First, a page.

Uncertainty exists concerning the links between synoptic-scale processes and tornado outbreaks. With continuously improving computer technology, a large number of high-resolution model simulations can be conducted to study these outbreaks to the storm scale, to determine the degree to which synoptic-scale processes appear to influence the occurrence of tornado outbreaks, and to determine how far in advance these processes are important. To this end, 50 tornado outbreak simulations are compared with 50 primarily nontornadic outbreak simulations initialized with synoptic-scale input using the Weather Research and Forecasting (WRF) mesoscale model to determine if the model is able to distinguish the outbreak type 1, 2, and 3 days in advance of the event. The model simulations cannot resolve tornadoes explicitly; thus, the use of meteorological covariates (in the form of numerous severe-weather parameters) is necessary to determine whether or not the model is predicting a tornado outbreak. Results indicate that, using the covariates, the WRF model can discriminate outbreak type consistently at least up to 3 days in advance. The severe-weather parameters that are most helpful in discriminating between outbreak types include low-level and deep-layer shear variables and the lifting condensation level. An analysis of the spatial structures and temporal evolution, as well as the magnitudes, of the severe-weather parameters is critical to diagnose the outbreak type correctly. Thermodynamic instability parameters are not helpful in distinguishing the outbreak type, primarily because of a strong seasonal dependence and convective modification in the simulations.

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Erik N. Rasmussen, Jerry M. Straka, Robert Davies-Jones, Charles A. Doswell III, Frederick H. Carr, Michael D. Eilts, and Donald R. MacGorman

This paper describes the Verification of the Origins of Rotation in Tornadoes Experiment planned for 1994 and 1995 to evaluate a set of hypotheses pertaining to tornadogenesis and tornado dynamics. Observations of state variables will be obtained from five mobile mesonet vehicles, four mobile ballooning laboratories, three movie photography teams, portable Doppler radar teams, two in situ tornado instruments deployment teams, and the T-28 and National Atmospheric and Oceanic Administration P-3 aircraft. In addition, extensive use will be made of the new generation of observing systems, including the WSR-88D Doppler radars, demonstration wind profiler network, and National Weather Service rawinsondes.

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Harold E. Brooks, Charles A. Doswell III, Xiaoling Zhang, A. M. Alexander Chernokulsky, Eigo Tochimoto, Barry Hanstrum, Ernani de Lima Nascimento, David M. L. Sills, Bogdan Antonescu, and Brad Barrett


The history of severe thunderstorm research and forecasting over the past century has been a remarkable story involving interactions between technological development of observational and modeling capabilities, research into physical processes, and the forecasting of phenomena with the goal of reducing loss of life and property. Perhaps more so than any other field of meteorology, the relationship between researchers and forecasters has been particularly close in the severe thunderstorm domain, with both groups depending on improved observational capabilities.

The advances that have been made have depended on observing systems that did not exist 100 years ago, particularly radar and upper-air systems. They have allowed scientists to observe storm behavior and structure and the environmental setting in which storms occur. This has led to improved understanding of processes, which in turn has allowed forecasters to use those same observational systems to improve forecasts. Because of the relatively rare and small-scale nature of many severe thunderstorm events, severe thunderstorm researchers have developed mobile instrumentation capabilities that have allowed them to collect high-quality observations in the vicinity of storms.

Since much of the world is subject to severe thunderstorm hazards, research has taken place around the world, with the local emphasis dependent on what threats are perceived in that area, subject to the availability of resources to study the threat. Frequently, the topics of interest depend upon a single event, or a small number of events, of a particular kind that aroused public or economic interests in that area. International cooperation has been an important contributor to collecting and disseminating knowledge.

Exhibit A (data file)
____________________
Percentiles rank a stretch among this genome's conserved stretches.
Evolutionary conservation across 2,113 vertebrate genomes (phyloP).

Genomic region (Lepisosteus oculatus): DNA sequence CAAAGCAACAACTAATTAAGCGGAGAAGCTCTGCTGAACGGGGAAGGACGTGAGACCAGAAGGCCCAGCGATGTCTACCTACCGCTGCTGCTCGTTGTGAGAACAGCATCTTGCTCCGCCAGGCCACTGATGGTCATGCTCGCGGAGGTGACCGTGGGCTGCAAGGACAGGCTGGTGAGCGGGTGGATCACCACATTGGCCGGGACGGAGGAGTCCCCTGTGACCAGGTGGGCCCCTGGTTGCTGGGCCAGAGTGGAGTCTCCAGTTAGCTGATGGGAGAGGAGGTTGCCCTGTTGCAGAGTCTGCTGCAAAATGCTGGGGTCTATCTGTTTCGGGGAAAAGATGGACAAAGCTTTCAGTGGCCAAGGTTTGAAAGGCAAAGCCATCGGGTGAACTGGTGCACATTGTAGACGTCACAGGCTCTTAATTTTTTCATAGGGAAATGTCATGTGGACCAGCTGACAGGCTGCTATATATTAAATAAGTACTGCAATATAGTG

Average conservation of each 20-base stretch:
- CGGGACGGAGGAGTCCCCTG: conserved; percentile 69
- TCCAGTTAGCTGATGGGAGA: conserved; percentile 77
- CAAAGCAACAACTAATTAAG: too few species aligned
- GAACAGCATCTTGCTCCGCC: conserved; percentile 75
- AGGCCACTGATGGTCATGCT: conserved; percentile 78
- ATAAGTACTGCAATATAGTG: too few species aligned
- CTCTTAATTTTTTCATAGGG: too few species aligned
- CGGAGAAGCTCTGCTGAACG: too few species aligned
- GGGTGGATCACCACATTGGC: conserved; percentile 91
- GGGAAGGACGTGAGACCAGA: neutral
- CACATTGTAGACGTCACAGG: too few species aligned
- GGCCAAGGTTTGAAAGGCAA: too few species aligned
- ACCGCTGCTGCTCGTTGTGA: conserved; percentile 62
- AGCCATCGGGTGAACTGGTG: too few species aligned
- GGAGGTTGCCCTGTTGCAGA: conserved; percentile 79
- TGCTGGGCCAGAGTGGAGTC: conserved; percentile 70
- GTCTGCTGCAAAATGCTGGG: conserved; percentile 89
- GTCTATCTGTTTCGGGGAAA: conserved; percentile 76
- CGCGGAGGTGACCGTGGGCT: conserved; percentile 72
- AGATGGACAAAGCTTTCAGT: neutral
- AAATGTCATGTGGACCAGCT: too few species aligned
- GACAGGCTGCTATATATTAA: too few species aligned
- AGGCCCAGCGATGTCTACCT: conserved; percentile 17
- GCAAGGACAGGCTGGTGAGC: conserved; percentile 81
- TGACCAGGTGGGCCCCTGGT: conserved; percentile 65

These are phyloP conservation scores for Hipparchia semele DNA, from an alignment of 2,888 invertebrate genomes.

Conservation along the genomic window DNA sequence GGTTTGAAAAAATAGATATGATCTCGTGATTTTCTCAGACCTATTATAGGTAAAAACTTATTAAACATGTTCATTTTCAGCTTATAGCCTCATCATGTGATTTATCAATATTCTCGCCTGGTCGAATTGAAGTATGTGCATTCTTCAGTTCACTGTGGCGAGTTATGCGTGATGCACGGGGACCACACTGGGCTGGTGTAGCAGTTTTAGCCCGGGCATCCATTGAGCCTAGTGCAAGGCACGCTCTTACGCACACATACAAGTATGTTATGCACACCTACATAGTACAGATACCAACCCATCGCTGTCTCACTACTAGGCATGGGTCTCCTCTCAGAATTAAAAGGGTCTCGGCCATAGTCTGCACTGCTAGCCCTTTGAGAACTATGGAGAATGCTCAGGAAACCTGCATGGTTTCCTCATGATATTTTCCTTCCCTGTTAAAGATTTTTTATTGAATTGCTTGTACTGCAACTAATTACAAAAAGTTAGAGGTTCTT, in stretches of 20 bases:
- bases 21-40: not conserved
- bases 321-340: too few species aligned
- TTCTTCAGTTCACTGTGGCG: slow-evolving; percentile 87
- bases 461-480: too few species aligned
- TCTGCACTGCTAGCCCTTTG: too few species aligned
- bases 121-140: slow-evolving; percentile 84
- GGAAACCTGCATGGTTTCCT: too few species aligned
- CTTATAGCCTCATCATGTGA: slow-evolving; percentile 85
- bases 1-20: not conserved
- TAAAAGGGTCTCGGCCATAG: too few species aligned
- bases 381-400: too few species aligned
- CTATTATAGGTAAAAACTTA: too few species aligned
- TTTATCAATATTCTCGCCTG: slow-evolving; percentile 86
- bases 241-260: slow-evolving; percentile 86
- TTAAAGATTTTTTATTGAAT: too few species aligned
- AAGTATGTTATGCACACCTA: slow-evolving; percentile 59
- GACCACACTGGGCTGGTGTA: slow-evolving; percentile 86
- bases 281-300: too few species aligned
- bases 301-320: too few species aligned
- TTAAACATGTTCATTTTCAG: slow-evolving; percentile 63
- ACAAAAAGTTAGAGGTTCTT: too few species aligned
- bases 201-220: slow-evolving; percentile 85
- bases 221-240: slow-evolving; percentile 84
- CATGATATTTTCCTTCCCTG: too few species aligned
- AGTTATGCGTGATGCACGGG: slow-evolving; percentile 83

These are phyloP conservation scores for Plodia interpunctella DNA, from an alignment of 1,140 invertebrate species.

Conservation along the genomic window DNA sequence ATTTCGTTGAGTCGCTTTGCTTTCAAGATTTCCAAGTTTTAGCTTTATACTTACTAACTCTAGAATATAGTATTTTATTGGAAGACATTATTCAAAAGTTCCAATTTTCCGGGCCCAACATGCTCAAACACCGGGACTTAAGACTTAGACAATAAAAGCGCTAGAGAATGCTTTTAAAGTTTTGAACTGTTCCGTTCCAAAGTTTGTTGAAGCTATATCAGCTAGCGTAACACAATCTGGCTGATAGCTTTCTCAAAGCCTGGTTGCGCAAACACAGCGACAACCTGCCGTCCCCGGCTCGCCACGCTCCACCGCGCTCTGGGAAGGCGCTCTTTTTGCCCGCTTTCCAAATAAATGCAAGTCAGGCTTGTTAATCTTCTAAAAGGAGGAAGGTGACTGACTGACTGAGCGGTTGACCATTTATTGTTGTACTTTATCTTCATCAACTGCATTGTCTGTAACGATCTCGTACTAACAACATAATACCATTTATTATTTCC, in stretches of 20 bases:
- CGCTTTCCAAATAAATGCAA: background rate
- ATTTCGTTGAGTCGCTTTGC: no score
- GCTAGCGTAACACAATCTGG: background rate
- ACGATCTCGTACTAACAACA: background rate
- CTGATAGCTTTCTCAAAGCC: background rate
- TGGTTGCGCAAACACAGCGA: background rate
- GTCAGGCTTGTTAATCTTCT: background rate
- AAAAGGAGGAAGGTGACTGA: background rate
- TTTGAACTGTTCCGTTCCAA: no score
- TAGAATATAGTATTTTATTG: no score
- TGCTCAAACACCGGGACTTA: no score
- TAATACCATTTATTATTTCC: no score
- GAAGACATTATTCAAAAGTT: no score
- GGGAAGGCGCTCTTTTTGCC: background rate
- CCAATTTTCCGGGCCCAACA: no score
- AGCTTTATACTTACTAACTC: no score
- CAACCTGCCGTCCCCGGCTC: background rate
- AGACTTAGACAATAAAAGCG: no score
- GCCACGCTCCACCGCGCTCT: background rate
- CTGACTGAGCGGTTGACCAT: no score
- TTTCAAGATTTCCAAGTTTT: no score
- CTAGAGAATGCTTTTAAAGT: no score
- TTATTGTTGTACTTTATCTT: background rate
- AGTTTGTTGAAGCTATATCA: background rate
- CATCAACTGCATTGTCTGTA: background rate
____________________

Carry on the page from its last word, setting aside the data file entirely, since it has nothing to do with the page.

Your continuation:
As the AMS turns 100, the range of research relating to severe thunderstorms is expanding. The time scale of forecasting or projecting is increasing, with work going on to study forecasts on the seasonal to subseasonal time scales, as well as addressing how climate change may influence severe thunderstorms. With its roots in studying weather that impacts the public, severe thunderstorm research now includes significant work from the social science community, some as standalone research and some in active collaborative efforts with physical scientists.

In addition, the traditional emphases of the field continue to grow. Improved radar and numerical modeling capabilities allow meteorologists to see and model details that were unobservable and not understood a half century ago. The long tradition of collecting observations in the field has led to improved quality and quantity of observations, as well as the capability to collect them in locations that were previously inaccessible. Much of that work has been driven by the gaps in understanding identified by theoretical and operational practice.

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Pieter Groenemeijer, Tomáš Púčik, Alois M. Holzer, Bogdan Antonescu, Kathrin Riemann-Campe, David M. Schultz, Thilo Kühne, Bernold Feuerstein, Harold E. Brooks, Charles A. Doswell III, Hans-Joachim Koppert, and Robert Sausen


The European Severe Storms Laboratory (ESSL) was founded in 2006 to advance the science and forecasting of severe convective storms in Europe. ESSL was a grassroots effort of individual scientists from various European countries. The purpose of this article is to describe the 10-yr history of ESSL and present a sampling of its successful activities. Specifically, ESSL developed and manages the only multinational database of severe weather reports in Europe: the European Severe Weather Database (ESWD). Despite efforts to eliminate biases, the ESWD still suffers from spatial inhomogeneities in data collection, which motivates ESSL’s research into modeling climatologies by combining ESWD data with reanalysis data. ESSL also established its ESSL Testbed to evaluate developmental forecast products and to provide training to forecasters. The testbed is organized in close collaboration with several of Europe’s national weather services. In addition, ESSL serves a central role among the European scientific and forecast communities for convective storms, specifically through its training activities and the series of European Conferences on Severe Storms. Finally, ESSL conducts wind and tornado damage assessments, highlighted by its recent survey of a violent tornado in northern Italy.